FREX is finally finished.
Despite a City Council vote last week to keep the FrontRange Express in operation at least through the end of the year, Mayor Steve Bach decided not to extend an intergovernmental agreement to keep the commuter bus service between Colorado Springs and Denver running, according to an email obtained Monday by The Gazette.
FREX will come to a screeching halt Aug. 31.
“We respectfully considered your role in extending the IGA with a 6 to 3 vote, but also recognize it is the Mayor’s authority and responsibility to execute all operational contracts to ensure sound financial decisions on behalf of our City,” Chief of Staff Laura Neumann said in an email to council members.
“You should know after careful analysis the financial impact to extend FREX service was (about $425,000) for four months,” she said
Neumann said the city approached the Pikes Peak Rural Transportation Authority for potential financial support after last week’s vote, but it “was not an option.”
Last week, Neumann said funding options to continue FREX would be discussed, and the chances of ending the service this year were “very minimal.”
But earlier on Monday, Neumann hinted that FREX was on its last breath.
Neumann provided demographic data showing that about 4,000 Colorado Springs residents use local bus service daily while FREX has only about 200 daily riders during the work week. She noted that FREX includes riders from Monument and Denver.
The city of Colorado Springs, through funding from the Pikes Peak Rural Transportation Authority, picks up the lion’s share of the costs.
“The average annual household income (of FREX riders in 2010) was $72,000,” Neumann said in an email.
“By contrast, two-thirds of our fixed-route bus riders have annual household incomes less than $20,000/year and 51 percent have annual household incomes less than $15,000,” she wrote.
“This should tell you which way we might be leaning with our recommendation,” Neumann added.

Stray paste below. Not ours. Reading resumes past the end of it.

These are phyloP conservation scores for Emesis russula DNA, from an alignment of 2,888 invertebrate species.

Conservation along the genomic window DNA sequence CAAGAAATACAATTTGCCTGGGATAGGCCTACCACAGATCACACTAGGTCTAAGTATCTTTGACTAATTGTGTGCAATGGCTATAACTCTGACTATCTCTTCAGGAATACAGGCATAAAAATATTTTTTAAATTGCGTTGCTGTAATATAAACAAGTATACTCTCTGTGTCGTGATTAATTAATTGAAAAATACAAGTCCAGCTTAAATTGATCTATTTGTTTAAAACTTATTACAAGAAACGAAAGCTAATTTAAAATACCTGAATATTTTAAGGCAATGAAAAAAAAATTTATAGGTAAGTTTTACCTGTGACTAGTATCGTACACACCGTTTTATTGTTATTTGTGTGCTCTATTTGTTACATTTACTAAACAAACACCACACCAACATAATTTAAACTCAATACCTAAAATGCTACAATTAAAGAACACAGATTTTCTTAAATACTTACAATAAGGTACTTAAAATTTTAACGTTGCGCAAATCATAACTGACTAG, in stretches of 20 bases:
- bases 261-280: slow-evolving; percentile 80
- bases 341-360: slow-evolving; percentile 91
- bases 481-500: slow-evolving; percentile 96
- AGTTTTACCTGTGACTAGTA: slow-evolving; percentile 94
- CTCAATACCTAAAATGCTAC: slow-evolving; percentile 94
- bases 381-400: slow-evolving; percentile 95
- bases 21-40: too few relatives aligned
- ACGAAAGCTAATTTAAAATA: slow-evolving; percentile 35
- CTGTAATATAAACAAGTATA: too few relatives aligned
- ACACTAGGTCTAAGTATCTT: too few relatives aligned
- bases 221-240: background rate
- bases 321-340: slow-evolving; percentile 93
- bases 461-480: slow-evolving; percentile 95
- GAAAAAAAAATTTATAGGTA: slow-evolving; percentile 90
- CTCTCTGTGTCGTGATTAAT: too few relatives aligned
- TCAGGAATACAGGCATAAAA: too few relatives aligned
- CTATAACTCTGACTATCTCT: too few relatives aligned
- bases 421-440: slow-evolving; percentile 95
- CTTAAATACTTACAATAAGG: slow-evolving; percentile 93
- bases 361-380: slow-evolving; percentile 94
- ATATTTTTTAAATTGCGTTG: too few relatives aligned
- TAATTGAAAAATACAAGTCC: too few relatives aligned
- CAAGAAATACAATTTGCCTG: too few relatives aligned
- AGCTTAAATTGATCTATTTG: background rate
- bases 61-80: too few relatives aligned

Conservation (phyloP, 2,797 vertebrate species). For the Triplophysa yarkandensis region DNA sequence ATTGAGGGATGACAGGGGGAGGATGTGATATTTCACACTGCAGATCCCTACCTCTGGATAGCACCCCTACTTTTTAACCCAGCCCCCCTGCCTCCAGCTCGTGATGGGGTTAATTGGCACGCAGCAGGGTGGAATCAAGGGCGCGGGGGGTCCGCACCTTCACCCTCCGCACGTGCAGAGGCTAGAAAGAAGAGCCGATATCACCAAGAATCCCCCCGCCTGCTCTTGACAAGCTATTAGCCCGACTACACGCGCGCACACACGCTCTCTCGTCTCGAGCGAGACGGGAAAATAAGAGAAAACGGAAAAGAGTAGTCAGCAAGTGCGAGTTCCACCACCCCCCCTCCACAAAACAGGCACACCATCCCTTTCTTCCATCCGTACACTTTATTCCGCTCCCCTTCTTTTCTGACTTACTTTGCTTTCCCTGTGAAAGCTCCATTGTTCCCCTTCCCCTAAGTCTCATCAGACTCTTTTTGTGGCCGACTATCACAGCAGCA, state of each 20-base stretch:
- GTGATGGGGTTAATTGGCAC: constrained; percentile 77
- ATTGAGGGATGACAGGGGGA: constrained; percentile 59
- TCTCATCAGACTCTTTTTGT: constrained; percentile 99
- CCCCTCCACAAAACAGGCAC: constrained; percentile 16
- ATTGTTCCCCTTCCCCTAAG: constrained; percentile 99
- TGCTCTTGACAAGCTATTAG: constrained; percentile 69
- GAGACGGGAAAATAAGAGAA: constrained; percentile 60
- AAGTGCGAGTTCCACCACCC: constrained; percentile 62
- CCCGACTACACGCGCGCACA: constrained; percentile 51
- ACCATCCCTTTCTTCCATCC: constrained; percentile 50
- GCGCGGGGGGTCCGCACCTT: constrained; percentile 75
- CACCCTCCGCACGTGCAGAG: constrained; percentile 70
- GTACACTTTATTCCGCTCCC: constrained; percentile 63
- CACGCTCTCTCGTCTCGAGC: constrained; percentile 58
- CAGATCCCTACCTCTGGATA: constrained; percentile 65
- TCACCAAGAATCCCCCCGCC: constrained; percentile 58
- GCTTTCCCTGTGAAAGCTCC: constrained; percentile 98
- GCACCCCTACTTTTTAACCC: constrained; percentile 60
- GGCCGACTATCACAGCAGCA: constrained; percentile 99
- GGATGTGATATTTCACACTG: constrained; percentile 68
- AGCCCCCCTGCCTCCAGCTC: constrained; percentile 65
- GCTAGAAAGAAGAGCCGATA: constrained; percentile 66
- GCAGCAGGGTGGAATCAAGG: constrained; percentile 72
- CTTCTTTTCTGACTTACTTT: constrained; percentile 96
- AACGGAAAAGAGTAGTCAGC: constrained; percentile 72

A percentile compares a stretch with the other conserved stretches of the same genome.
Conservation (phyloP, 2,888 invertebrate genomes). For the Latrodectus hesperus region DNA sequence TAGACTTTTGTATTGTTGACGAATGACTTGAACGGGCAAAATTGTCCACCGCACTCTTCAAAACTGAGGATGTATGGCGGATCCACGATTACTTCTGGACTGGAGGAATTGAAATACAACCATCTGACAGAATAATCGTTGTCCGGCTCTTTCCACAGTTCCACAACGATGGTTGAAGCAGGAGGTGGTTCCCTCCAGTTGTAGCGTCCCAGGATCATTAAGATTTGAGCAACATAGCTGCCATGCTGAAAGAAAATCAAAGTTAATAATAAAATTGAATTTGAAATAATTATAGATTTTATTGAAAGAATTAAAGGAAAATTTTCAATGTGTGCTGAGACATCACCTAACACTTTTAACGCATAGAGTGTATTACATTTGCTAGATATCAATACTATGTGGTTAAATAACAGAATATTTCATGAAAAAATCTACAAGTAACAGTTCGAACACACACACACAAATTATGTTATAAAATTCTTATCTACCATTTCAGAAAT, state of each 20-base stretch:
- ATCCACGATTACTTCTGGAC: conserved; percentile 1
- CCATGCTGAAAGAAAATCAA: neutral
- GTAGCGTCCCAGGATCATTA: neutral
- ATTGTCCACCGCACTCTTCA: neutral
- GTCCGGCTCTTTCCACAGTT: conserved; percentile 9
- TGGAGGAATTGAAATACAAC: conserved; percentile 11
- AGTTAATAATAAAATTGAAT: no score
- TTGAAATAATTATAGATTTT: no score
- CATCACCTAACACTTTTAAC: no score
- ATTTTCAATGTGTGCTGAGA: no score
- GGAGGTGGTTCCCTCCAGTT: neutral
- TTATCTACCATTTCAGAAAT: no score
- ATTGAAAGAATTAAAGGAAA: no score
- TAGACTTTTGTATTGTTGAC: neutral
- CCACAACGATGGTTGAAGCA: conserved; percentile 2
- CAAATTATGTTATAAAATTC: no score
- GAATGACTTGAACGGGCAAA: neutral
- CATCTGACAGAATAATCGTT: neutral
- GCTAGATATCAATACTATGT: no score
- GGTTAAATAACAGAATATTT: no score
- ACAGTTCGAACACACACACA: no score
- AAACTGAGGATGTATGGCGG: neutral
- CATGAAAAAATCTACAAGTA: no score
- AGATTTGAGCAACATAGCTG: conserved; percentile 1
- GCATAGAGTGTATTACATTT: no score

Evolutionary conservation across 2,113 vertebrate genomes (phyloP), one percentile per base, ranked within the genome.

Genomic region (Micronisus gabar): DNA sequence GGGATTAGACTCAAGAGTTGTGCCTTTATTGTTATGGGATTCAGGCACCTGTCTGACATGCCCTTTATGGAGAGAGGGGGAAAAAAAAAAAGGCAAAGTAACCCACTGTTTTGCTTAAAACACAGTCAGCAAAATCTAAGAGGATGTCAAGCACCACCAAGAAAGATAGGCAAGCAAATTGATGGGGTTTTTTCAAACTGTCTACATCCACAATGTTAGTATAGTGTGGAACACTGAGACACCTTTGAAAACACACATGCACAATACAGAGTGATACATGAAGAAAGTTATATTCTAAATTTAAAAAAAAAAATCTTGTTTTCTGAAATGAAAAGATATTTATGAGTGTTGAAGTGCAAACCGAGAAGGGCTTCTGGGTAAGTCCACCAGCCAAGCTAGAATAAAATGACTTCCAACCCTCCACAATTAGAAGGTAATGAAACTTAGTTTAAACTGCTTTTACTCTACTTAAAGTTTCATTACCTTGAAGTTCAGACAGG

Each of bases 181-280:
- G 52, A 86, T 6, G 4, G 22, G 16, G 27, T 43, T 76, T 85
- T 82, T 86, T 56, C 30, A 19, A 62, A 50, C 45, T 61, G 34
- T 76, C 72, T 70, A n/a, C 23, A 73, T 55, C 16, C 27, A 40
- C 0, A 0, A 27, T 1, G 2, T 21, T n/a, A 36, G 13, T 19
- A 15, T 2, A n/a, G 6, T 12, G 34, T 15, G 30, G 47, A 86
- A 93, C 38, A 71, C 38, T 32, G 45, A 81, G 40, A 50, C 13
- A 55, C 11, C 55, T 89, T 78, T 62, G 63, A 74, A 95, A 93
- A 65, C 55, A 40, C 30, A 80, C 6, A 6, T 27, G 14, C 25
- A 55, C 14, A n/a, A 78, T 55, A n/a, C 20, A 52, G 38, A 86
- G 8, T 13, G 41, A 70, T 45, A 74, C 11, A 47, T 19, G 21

Councilman Bernie Herpin expressed disappointment with the news.
“It's unfortunate that we led people to believe that FREX would continue at least until the end of the year since it is fully funded and the Chief of Staff stated they would ‘honor’ council's desire,” he said in an email.
Still, Herpin acknowledged that Bach, who is the city's first strong mayor, had the power to opt out of the contract.
“I understand this is in the Mayor's unilateral authority and purview,” he said.
The Bach administration had recommended ending FREX, which has been on the chopping block several times before, but a council majority wanted to keep the service going.
Before last week's vote, council President Scott Hente said the decision was hard but that he had made a lot of hard decisions during his nine years on council.
“It seems like they’ve always been the wrong (decisions) because we’ve always been cutting,” Hente said.
“On a per capita basis, we’ve actually cut police and fire. We’ve cut maintenance for streets. We’ve cut maintenance for stormwater facilities. We’ve gotten rid of hundreds of city employees, which means less services that we can offer to our community. We’ve decimated, to a large extent, our parks budget,” Hente said. “I guess at some point, I just to say from a personal standpoint, enough is enough. I guess I’m tired of cutting stuff. I’m tired of reducing services to the community.”